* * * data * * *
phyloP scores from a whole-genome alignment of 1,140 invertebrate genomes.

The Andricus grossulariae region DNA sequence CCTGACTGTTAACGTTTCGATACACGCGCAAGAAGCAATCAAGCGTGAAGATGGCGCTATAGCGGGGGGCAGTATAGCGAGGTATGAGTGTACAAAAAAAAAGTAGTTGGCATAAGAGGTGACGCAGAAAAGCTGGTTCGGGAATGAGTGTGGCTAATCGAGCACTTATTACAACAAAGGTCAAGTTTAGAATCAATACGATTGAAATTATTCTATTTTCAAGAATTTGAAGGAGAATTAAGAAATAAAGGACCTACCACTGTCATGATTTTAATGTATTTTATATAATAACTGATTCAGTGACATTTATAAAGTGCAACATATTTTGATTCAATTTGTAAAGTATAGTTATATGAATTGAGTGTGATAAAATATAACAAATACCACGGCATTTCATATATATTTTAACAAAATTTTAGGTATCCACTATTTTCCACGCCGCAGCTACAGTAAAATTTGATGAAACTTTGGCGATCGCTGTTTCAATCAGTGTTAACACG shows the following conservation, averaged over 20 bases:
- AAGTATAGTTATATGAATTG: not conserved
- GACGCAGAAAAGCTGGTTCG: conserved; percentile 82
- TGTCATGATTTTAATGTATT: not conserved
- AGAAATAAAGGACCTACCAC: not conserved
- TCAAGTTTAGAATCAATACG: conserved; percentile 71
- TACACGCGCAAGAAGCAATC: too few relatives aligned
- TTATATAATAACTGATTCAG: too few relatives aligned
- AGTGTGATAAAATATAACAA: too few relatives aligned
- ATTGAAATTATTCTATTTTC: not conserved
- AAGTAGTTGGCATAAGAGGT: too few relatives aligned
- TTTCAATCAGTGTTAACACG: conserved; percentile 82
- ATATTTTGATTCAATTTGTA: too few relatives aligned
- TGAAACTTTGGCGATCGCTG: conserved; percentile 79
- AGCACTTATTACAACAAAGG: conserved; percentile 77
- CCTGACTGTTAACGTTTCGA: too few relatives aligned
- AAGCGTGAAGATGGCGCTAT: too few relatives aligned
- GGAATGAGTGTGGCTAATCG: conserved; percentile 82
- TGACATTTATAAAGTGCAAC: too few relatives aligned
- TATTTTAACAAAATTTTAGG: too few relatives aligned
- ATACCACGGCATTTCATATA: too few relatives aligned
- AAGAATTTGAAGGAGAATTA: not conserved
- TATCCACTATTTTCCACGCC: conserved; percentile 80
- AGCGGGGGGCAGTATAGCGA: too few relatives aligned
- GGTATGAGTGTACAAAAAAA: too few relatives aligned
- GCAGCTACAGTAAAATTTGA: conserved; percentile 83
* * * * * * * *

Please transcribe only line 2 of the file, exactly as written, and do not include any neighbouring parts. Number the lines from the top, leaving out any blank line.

The Andricus grossulariae region DNA sequence CCTGACTGTTAACGTTTCGATACACGCGCAAGAAGCAATCAAGCGTGAAGATGGCGCTATAGCGGGGGGCAGTATAGCGAGGTATGAGTGTACAAAAAAAAAGTAGTTGGCATAAGAGGTGACGCAGAAAAGCTGGTTCGGGAATGAGTGTGGCTAATCGAGCACTTATTACAACAAAGGTCAAGTTTAGAATCAATACGATTGAAATTATTCTATTTTCAAGAATTTGAAGGAGAATTAAGAAATAAAGGACCTACCACTGTCATGATTTTAATGTATTTTATATAATAACTGATTCAGTGACATTTATAAAGTGCAACATATTTTGATTCAATTTGTAAAGTATAGTTATATGAATTGAGTGTGATAAAATATAACAAATACCACGGCATTTCATATATATTTTAACAAAATTTTAGGTATCCACTATTTTCCACGCCGCAGCTACAGTAAAATTTGATGAAACTTTGGCGATCGCTGTTTCAATCAGTGTTAACACG shows the following conservation, averaged over 20 bases: